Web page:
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Week Of Special Interest 09/25/19
 
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By La Voz Staff
News@lavozcolorado.com
 
09/25/2019

CDOT hiring underway

100+ permanent and temporary positions available to maintain highways

With the first day of autumn upon us, the Colorado Department of Transportation is seeking to hire both permanent and seasonal full-time and part-time highway maintenance workers and snowplow drivers for the adverse weather ahead.

Hiring now is taking place to fill positions throughout the state. Locations include:

Metropolitan Denver, including foothills (Kittredge)

Interstate 70 Mountain Corridor (Idaho Springs, Empire, Berthoud Pass, Silverthorne, Vail Pass, Dowd Junction, Avon, Wolcott, Gypsum, Glenwood Springs, Grand Junction)

Northwest (Granby, Rabbit Ears Pass, Meeker, Hot Sulphur, Yampa, Hayden, Maybell)

West Central/Western Slope (Breckenridge, Fairplay, Leadville, Twin Lakes, Poncha Springs, Carbondale, El Jebel, Paonia, Blue Mesa, Monarch Pass, Saguache)

Southwest (Silverton, Telluride, Dove Creek, Ignacio, Rico, Ridgway, Wolf Creek Pass)

Eastern Plains/Northeast (New Raymer)

South Central/Southeast (Colorado Springs, Pueblo, La Veta, Trinidad)

Most positions begin in November and require a Colorado Class A or B Commercial Driver’s License (CDL) and experience operating heavy equipment, such as a forklift or bus, and/or physical labor experience. The starting monthly pay for full-time permanent employees is $3266, with full benefits and promotional opportunities. In addition, certain positions and locations offer a housing stipend.

Interested individuals should apply now at: http://bit.ly/TeamCDOT.

FBI Relaunches Public Awareness Campaign: #ThinkBeforeYouPost

The Federal Bureau of Investigation (FBI) Denver Division has relaunched a public awareness campaign to educate the public about the consequences of making threats and reminding community members hoax threats are not a joke.

“We want to ensure the public understands making threats online, even those you had no intention of carrying out, can result in arrests and even prison sentences at the state or federal level. It is not a joke,”said Dean Phillips, Special Agent in Charge of the FBI Denver Division.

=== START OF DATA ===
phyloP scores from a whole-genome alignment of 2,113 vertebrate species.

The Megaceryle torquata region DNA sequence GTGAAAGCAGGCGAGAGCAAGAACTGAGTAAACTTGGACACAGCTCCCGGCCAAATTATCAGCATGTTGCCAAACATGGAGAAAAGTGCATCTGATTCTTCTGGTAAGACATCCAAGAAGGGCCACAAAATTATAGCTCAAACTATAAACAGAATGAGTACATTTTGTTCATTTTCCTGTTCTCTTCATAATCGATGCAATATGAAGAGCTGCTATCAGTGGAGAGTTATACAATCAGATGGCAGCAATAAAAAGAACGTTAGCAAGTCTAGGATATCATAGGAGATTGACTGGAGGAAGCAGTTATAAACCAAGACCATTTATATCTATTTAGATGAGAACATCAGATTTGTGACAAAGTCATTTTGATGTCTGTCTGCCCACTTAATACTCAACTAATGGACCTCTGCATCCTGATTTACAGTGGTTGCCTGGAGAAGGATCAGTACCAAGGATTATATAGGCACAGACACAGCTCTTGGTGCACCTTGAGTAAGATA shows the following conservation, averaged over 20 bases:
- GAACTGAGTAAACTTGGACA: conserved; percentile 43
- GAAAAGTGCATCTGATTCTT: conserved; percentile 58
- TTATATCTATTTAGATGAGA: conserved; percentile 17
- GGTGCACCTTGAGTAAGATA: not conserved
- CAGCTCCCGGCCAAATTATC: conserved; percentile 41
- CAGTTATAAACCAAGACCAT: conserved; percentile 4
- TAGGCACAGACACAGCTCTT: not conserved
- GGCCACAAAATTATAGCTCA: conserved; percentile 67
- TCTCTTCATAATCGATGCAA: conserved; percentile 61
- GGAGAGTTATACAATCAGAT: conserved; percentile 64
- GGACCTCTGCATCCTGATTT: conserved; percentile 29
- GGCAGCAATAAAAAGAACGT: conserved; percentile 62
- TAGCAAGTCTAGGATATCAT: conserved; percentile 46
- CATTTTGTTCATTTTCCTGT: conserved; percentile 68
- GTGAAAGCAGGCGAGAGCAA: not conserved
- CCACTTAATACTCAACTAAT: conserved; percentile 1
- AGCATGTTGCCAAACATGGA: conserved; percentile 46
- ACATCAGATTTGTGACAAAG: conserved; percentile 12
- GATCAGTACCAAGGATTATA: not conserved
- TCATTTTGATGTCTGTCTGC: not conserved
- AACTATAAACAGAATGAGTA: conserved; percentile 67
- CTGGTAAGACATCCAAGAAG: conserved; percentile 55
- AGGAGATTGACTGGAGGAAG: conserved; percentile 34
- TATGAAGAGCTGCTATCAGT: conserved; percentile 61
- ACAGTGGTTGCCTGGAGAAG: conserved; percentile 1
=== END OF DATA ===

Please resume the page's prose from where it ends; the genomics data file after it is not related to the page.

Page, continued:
Public assistance is crucial to our efforts to curb these hoax threats. We ask the public continue to contact law enforcement to report any potential threats or suspicious activity. If there is any reason to believe the safety of others is at risk, we ask that the public immediately reach out to their local police department by calling 911, or contact the FBI via tips.fbi.gov or over the phone (1-800-CALL-FBI). As always, members of the public can call the FBI Denver Division at (303) 629-7171 to report a tip.

Our Government

White House


President Donald Trump acknowledged that he and Ukrainian president Volodymyr Zelensky discussed former Vice President Joe Biden in a July call, after allegations from an un-named whistleblower filed a complaint. The alleged complaint indicates President Trump made some unethical promises to the Ukrainian President in exchange for a Ukrainian investigation into former Vice President Biden and his son Hunter Biden.

Colorado Governor

Governor Jared Polis and Attorney General Phil Weiser announced that Colorado has joined a multistate lawsuit to challenge the federal government’s unlawful regulation to preempt the state’s Zero-Emission Vehicle (ZEV) standards. These standards — authorized in 2013 by a waiver from the Environmental Protection Agency (EPA) and adopted by Colorado and 13 other states and the District of Columbia — are a key part of state efforts to protect public health and the environment. In the lawsuit, the coalition asserts that this Preemption Rule is unlawful and should be rescinded.

Denver Mayor

Mayor Michael B. Hancock and Councilwoman Robin Kniech (at-large) proposed to raise the citywide minimum wage starting Jan. 1, 2020. More than 100,000 residents who live and work in Denver would see higher wages under Denver’s proposal.

“Wage stagnation is a national challenge and has meant pain and a lack of opportunity for too many people for too long,” Mayor Hancock said.

 

 

 

 

 
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